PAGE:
"I heard him," she said softly. "He was calling for you, and he sounded so… lost. I knew George was gone, and if he sounded like that, I knew you had to be gone, too. I guess I just thought… I didn't want him to be alone. I don't like to be alone," she wrapped her arms around herself, and Sam felt cold. "I wanted… I wanted to help him. I didn't mean to scare him."

"Sam?" Dean said.

Sam watched Wren, wanting inexplicably to smooth the dried tear streaks from her porcelain-like skin. Wanting to wrap her up as George had done. Wanting to save her.

"Sam!" Dean shoved at his knee. Sam blinked and looked over. "What is she saying?"

Sam blinked again, feeling oddly as if he were waking from a dream. "It's okay, Dean," he muttered.

"What?" Dean yelled, his brows meeting over the bridge of his nose. "Look at me. Sam! Look at me."

Sam obeyed, turning to face his brother.

"What the hell is going on, here, man? This…" Dean shot a look at the three guests in the room. "This whole situation is seriously FUBAR'd, Sam."

Sam shook his head, unable to argue. He looked back at Wren and George. "You're right," he sighed.

"Sam!" Dean lightly slapped his leg. "Don't turn away."

Sam looked right at Dean. Right into his eyes. Focusing. "You are right, Dean."

"Damn right, I'm right," Dean muttered.

Sam held up a finger to Dean, who nodded after a moment's hesitation. He turned to the other three. "George, take Wren back and get some sleep. We'll find you in the morning and figure this out, okay?"

George nodded, standing up and wrapping an arm around Wren.

"I'm really sorry, Sam," Wren said softly. "I won't scare him like that again."

"It's okay," Sam replied, gentling his voice. He reached out and brushed her bare arm with the tips of his fingers. "Thank you for caring enough to check on him."

"He tried to save me," Wren said. "And… well, you guys saved George. I don't have enough left in my life to lose anything else."

Sam curled his wounded hand into a fist, feeling the pins-and-needles tingle of sensation returning. "I know what you mean."

"What about me?" Mike pushed away from the wall.

"Go home," Sam said.

"I'm not leaving this alone," Mike declared.

"Yeah, I kinda figured," Sam sighed, "but there's nothing you can do tonight. Go home. We'll call you tomorrow."

"You don't," Mike pointed a finger at him, "and I'm coming after you."

Sam nodded. Mike looked at Dean. "Be good, you stubborn son of a bitch," he said, almost as if he enjoyed the fact that Dean couldn't hear him.

"See ya, Denzel," Dean returned, eyebrow arched in a slight smirk as if he had.

Sam followed them and closed the door at their backs, this time pulling the chain lock. He used the inside of his foot to return the salt line back to its rightful place.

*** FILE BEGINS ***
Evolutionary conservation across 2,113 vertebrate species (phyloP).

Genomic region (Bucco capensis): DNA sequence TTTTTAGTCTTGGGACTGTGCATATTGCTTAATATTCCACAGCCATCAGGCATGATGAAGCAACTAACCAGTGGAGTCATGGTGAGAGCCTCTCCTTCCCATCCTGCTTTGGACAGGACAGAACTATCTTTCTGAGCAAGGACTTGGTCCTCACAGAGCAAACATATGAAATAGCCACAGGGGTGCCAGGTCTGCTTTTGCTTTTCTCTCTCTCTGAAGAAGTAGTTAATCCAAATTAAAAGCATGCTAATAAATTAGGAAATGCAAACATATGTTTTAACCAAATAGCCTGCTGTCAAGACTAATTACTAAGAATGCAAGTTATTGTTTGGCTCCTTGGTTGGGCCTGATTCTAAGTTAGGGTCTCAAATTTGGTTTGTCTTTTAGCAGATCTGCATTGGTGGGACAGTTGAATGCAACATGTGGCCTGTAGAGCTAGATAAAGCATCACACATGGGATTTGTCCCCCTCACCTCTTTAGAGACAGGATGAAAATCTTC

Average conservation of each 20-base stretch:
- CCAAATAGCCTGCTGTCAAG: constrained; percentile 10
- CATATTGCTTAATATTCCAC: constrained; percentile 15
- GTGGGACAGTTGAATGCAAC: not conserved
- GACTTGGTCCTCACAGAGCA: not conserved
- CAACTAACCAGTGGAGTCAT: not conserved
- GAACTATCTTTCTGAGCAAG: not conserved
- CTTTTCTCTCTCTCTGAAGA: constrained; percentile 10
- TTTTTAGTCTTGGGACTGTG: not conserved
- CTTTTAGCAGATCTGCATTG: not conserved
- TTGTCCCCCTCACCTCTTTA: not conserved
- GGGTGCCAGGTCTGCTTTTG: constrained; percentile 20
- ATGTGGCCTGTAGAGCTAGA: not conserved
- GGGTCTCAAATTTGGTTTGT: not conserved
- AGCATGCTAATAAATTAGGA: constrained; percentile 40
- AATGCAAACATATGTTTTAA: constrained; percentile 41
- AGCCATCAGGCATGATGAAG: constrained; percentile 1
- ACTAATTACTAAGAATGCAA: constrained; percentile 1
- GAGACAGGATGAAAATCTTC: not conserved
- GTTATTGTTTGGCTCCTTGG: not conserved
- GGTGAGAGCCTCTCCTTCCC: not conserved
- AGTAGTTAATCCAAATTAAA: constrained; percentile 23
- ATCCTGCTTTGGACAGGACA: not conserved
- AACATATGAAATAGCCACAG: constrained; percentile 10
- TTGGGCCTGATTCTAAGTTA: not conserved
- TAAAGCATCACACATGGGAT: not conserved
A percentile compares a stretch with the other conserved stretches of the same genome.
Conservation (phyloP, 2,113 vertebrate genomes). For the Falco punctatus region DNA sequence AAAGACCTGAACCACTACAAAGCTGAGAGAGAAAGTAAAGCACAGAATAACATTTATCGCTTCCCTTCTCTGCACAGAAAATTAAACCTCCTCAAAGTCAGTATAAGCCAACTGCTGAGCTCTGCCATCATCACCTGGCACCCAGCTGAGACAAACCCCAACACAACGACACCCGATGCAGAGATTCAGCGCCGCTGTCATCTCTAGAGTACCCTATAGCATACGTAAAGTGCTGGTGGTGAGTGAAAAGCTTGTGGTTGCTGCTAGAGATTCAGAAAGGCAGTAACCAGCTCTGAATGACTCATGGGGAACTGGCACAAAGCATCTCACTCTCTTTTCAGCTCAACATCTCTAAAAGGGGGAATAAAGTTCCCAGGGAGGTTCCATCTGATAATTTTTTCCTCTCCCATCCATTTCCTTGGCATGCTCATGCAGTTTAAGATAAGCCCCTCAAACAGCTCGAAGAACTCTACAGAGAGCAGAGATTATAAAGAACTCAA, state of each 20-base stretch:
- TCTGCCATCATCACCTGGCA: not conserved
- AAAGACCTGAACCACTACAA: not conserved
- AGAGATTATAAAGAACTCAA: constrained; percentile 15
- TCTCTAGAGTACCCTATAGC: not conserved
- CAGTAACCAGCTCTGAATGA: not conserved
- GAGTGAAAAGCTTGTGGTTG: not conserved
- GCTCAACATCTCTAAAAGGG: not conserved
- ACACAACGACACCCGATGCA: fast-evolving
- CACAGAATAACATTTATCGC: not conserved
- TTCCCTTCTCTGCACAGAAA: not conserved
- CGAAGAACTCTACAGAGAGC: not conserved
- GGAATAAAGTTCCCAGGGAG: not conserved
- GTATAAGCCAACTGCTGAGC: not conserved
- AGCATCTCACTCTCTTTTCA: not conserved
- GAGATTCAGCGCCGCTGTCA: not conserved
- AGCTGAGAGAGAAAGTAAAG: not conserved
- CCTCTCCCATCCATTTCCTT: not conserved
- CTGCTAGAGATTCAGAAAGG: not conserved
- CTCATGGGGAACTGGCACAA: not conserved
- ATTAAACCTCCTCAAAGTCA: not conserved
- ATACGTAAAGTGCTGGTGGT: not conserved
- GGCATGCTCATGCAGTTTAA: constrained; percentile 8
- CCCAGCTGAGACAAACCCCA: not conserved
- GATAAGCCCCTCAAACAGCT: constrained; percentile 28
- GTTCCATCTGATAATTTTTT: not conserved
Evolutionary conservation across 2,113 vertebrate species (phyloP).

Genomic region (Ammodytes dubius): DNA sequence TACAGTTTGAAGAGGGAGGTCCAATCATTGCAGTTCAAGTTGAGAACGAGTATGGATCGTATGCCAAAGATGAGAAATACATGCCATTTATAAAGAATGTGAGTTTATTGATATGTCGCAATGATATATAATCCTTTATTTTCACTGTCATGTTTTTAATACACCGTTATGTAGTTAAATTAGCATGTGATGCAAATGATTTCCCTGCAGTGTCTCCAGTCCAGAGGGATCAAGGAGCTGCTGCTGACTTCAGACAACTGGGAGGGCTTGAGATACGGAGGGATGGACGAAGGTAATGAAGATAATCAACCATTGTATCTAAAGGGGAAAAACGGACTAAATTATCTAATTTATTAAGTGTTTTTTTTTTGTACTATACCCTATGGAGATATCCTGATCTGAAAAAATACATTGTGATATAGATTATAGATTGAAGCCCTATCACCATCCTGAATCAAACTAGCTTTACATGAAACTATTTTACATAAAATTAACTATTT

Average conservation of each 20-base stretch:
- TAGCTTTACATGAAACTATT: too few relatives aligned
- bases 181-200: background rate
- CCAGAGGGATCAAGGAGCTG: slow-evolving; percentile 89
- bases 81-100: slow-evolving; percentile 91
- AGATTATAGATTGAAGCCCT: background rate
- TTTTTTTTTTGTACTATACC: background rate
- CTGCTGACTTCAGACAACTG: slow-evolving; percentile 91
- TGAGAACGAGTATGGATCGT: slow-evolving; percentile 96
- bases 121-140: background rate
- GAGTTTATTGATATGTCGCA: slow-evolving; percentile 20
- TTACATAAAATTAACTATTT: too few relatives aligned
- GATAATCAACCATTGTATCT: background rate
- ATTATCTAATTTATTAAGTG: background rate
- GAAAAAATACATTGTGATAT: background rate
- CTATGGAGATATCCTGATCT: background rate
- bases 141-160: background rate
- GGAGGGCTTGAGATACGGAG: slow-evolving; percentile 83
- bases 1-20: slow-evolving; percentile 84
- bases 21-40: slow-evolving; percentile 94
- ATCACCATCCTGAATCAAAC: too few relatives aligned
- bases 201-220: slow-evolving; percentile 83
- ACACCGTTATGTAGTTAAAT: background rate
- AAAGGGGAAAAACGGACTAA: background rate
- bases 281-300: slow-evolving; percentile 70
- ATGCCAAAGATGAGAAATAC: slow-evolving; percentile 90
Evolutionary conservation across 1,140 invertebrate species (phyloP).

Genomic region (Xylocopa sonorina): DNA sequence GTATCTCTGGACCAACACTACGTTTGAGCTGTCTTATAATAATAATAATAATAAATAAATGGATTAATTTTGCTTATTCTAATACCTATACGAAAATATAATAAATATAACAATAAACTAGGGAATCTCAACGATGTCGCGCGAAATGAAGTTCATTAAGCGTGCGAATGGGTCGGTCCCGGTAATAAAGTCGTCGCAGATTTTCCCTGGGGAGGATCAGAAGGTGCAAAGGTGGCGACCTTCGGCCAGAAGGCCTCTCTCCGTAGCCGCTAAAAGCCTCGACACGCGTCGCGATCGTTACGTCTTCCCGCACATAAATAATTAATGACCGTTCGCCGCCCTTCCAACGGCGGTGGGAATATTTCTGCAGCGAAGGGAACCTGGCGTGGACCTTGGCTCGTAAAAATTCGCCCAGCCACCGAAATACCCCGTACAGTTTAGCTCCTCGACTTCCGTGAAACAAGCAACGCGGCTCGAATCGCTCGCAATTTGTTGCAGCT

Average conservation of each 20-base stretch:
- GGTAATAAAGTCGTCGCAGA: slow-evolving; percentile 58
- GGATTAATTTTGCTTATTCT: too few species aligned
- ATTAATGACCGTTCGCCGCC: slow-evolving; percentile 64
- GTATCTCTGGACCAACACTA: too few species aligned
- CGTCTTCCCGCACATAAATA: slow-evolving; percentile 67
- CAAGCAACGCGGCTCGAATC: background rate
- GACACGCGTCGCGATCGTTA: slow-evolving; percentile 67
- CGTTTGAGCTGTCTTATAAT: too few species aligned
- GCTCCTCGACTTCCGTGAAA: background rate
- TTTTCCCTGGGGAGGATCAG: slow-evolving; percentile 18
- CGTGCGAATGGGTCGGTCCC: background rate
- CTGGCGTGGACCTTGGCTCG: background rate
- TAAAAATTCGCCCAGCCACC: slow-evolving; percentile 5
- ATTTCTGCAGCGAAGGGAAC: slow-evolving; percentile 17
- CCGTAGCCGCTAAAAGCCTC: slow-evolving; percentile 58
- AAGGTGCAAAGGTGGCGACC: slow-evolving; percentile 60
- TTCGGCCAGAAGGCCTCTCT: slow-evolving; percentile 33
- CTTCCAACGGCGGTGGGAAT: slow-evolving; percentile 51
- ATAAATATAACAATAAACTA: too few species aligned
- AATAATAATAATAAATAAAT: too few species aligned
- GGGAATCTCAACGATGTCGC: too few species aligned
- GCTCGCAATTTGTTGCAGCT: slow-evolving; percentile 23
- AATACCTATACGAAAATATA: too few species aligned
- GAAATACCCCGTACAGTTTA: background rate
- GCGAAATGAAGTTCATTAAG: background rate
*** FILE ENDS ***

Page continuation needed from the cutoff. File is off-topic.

"What happened to your hand?" Dean asked.

Sam rested his forehead against the door. He wanted to sink to the floor, curl up, and stay there for the rest of the night.

"I tore it open digging up Camilla's body all by myself because you're hurt and I wanted to protect you like you always protect me but I'm in over my head because she was rolled over with her eyes open and I don't know why and I hate to say it but I need you and I'm scared to death that I'm gonna get you hurt worse and won't be able to save you like you've promised to save me." Sam murmured the words in a quick, quiet rush, facing the door, his back to Dean, his eyes closed.

"Sam?" Dean persisted when Sam didn't move.

Turning to face Dean, he said slowly, "I hurt it digging up the grave."

Dean narrowed his eyes on Sam's mouth. It was almost disconcerting, his brother watching him so closely. Dean pushed himself to his feet, and Sam wanted to mirror his wince, knowing his muscles had to be protesting. He moved toward Sam as if he were ninety, not twenty-eight. His brother's body had seen a lot of mileage in his years.

"And…" Dean prompted.

"Mike fixed it for me."

Dean nodded, his eyes seeming to drink in Sam's face, thirsty for information, for control, for a way to stay in the game. "I'm guessing things didn't go well at the cemetery."

"FUBAR doesn't begin to cover it," Sam sighed, leaning his head against the door. He rolled his neck, looking over at his bag of clothes and laptop. "I need to do some research into the Coopers. Figure out who might—"

"Hey!" Dean snapped, grabbing at the front of Sam's shirt. "Don't look away."

"Jesus, Dean!" Sam pushed his brother's hand away. Exhaustion had worn his patience to a nub, and his brother was beginning to erase even that. "Quit pulling on me!"

"You gotta look at me," Dean snapped.

"I forget, okay?" Sam yelled back, pressing his face forward. "I freakin' forget that you're not—"